What is interesting is the fact that although the state government has continuously been campaigning for starting an agricultural project after freeing 77,420 bighas of government land from 'illegal encroachers', it is crystal clear that there is no such huge area of land. In reply to pointed questions by lone CPI(M) MLA Manoranjan Talukdar, the revenue minister stated in the recently concluded Assam assembly session that no survey was done in the Dholpur-Fuhuratoli area under Sipajhar Revenue Circle and that around 37,000 bighas of land was already submerged and engulfed by the mighty river Brahmaputra. Out of approximately 25,929 bighas of land, only 16,878 bighas are suitable for agriculture, the minister stated in a written reply placed on the floor of the assembly.
EVICTION DRIVES &
POLITICS OF POLARISATION
After coming to power for the first time in Assam in 2016, the BJP government headed by Sarbananda Sonowal had stepped up the campaign against so-called 'suspected Bangladeshi nationals' and started the drive for eviction of poor landless people in different parts of the state under the cover of 'illegal encroachment' and on the plea of freeing the government land from occupation by so called 'doubtful citizens'. However, the main targets of eviction were the people belonging to the religious minority communities of erstwhile East Bengal origin. They came from the districts of Barpeta, Kamrup, Dhubri, Goalpara, Darrang, etc in search of their livelihood after being ravaged by floods and erosions.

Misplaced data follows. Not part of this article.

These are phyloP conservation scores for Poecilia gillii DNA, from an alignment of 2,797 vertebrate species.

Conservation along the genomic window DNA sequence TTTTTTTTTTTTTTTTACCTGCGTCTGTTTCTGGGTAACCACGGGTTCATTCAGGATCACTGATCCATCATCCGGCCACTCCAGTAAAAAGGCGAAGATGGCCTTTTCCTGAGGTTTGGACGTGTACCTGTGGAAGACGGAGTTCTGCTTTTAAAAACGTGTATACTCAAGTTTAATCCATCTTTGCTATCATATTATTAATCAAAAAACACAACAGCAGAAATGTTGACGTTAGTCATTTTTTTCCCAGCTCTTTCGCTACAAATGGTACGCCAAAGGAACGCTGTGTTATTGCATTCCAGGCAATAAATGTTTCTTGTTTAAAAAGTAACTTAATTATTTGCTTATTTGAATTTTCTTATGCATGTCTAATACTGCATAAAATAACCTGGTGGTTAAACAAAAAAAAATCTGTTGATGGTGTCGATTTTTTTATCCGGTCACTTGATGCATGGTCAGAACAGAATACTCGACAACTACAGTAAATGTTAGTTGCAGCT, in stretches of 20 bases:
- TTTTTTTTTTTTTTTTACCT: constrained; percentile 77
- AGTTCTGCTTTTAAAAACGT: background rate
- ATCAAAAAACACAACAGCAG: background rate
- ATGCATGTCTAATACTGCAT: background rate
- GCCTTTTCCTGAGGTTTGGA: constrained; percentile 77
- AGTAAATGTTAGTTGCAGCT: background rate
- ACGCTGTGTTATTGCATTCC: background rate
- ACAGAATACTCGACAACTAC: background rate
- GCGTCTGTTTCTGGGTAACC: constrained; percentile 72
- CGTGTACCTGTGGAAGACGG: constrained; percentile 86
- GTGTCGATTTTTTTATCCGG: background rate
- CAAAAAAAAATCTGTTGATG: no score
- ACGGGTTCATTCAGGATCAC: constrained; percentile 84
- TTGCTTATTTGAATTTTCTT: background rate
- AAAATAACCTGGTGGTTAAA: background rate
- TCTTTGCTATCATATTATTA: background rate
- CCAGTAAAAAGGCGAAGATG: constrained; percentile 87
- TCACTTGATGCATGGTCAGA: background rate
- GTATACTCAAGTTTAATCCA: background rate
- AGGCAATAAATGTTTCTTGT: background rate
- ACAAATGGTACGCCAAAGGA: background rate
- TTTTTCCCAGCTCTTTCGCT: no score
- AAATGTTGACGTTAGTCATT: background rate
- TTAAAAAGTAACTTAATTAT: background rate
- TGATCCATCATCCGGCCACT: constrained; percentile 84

In fact, certain RSS-backed organisations, along with chauvinistic forces, have constantly been raising the demands to free government lands from 'suspected Bangladeshis' and distribute the same to the local 'indigenous' people of Assam. The Sonowal government, much to the glee of 'Hindutva' brigades, had evicted several thousand people from PGRs (professional grazing reserves), VGRs (village grazing reserves) or from government lands. In some places like Boko in Kamrup district, Chauldhuwa Ghat in Lakhimpur district, Dodhia in Dibrugarh district, Laika in Tinsukia district, Gohpur in Sonitpur district, etc, the local landless tribals and non-tribals were also not spared and they were mercilessly evicted from their hearth and home. All these people are yet to be rehabilitated. In one such eviction drive near Kaziranga National Park, two people, including a woman, died in police firing as the settlers mounted stiff resistance.